As Igor mentioned last week, we spent the weekend at the Haus der Kulturen der Welt1 in Berlin attending the Literatur Digital conference. It was organized by Fiktion, a collective of authors and publishers that sees more opportunities in digitalization for authors and serious fiction than dangers. The program was a good mix of theoretical and practical aspects with national and international speakers. It was a pity that the audience seemed to mostly consist of like-minded writers and publishers. There was little debate that would have pushed the conversation forward. So I enjoyed the back channel bantering with the few other Twitterers present.
Missing from the #litdig program: reimagine the novel for the transhuman reader— Johannes Kleske (@jkleske) March 21, 2014
Elisabeth, Igor and I used our panel to talk about publishing for the new context of reading and writing. Each of us introduced one example of an entity, doing something different while not waiting for the industry to decide on the right way forward.
Elisabeth showed how Maria Popova has taken Brainpickings from a newsletter with some inspirational links to a media brand with 7 million readers per month. It’s fascinating how she is using new media patterns (like listicles and book trailers) to re-introduce and promote a lot of classics of world literature.
Igor talked about Readmill as an example of a social ebook app that helps readers to engage deeper with digital text and have more conversations about it. He also demonstrated how the immense costs for a license for the Adobe DRM that companies like Readmill have to pay, hurt publishers. When they demand DRM, only the big platforms can afford it. If publishers want to see more competition for Amazon’s ebook business, dropping DRM demands would be a good start2.
I presented Wattpad, a Canadian startup that has created a platform for reading and, more importantly, writing. It has over 20 million active users, most of them teenagers. It’s a fascinating example of a new generation of writers who are learning to build reader communities and receive massive feedback from the get-go. The details about Wattpad are best summed up in this NY Times piece from last Sunday.
What all these examples have in common is their enormous passion for the written word. They are all struggling to find their business model. But that hasn’t kept them from pushing forward and bringing better texts to more readers. It’s an enthusiasm that they share with most attendants of Literatur Digital. I hope that these types of events get more attention in the future. The German publishing industry is in dire need of some well-balanced passion for the art form. Neither cynicism and conservatism nor blind faith in technology and the digital will create a prosperous future for writers. What is needed is some critical optimism. For Elisabeth, Igor and I, this panel was also a good example of the future collaboration we aim for. Her expertise as a former publisher and our insights into the digital landscape made for a good mix of observations and predictions in our talk.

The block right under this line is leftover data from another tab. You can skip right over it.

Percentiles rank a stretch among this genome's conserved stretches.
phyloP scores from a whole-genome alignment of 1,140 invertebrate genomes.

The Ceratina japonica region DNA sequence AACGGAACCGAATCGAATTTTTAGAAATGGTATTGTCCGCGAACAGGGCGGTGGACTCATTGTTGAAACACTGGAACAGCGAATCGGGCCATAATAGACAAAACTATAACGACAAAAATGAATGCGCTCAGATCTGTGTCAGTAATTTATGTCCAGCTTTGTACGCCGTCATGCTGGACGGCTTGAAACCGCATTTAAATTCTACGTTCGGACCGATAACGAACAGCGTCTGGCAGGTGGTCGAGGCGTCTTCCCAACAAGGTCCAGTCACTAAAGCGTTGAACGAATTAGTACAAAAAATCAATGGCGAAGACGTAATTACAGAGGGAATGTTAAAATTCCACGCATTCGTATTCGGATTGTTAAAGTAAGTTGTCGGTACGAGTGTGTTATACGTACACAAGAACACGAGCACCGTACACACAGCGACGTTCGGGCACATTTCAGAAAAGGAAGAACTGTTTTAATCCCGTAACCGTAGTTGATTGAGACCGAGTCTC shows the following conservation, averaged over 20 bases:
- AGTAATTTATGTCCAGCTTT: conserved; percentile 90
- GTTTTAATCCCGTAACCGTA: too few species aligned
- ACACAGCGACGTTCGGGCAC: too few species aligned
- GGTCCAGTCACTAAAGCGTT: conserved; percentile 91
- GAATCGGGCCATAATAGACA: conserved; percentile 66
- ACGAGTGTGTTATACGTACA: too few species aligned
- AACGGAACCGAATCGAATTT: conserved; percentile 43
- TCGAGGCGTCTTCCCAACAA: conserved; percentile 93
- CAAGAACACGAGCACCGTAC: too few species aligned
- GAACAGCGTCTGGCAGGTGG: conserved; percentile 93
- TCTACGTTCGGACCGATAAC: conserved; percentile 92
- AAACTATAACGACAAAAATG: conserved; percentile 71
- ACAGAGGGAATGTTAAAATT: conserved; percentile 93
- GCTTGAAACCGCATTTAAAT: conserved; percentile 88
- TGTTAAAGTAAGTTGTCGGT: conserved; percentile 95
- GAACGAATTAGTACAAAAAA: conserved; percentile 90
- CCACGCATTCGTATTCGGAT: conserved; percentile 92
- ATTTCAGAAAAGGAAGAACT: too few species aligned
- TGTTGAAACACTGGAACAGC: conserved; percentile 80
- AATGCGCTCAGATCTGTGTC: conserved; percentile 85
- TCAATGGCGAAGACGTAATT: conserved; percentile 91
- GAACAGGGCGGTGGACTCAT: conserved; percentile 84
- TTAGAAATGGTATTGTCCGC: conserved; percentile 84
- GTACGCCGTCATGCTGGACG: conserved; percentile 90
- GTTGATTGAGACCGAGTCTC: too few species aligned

I’m writing this at Il Baretto, an Italian cafe in the wartehalle of Zurich’s main train station3. We’re on our way to a big workshop with our client 3A Composites. They have just released the iPad version of their digital magazine Forms & Elements, developed by our friends at MoreSleep.
After this major milestone from the 4-year roadmap we created for them almost two years ago, it’s time to reflect on the general vision of the strategy and plan the next milestones in more detail. We’re looking forward to two exciting days.
All of a sudden, it feels like I’m spending a lot of weekends at the HKW. The reason is that they’ve put together a pretty decent conference program. It started this year with Transmediale and continued with Narrating War and others. If you’re looking to widen your horizon on the weekend, the HKW is an excellent place to visit. It’s a nice building, too, including a restaurant with a lot of tables outside along the Spree. Now that spring is coming back, it’s a beautiful place to spend a Saturday afternoon in the shadow of the Kanzleramt. ↩
And due to the late publishing date of this week note, I have to add that Readmill is rumored to be bought by Dropbox. It’s an “acqui-hire,“ which means that Dropbox wants the talent and will presumably kill the app. There you go, publishing industry, another good effort bites the dust, because you were neither interest interested in making it work nor made it at least easier by not demanding a lot of money for DRM licenses that could have gone into development or new ideas. ↩
The coffee is a typical over-burned robusta hell, but the chocolate croissants might be the best I’ve ever had. ↩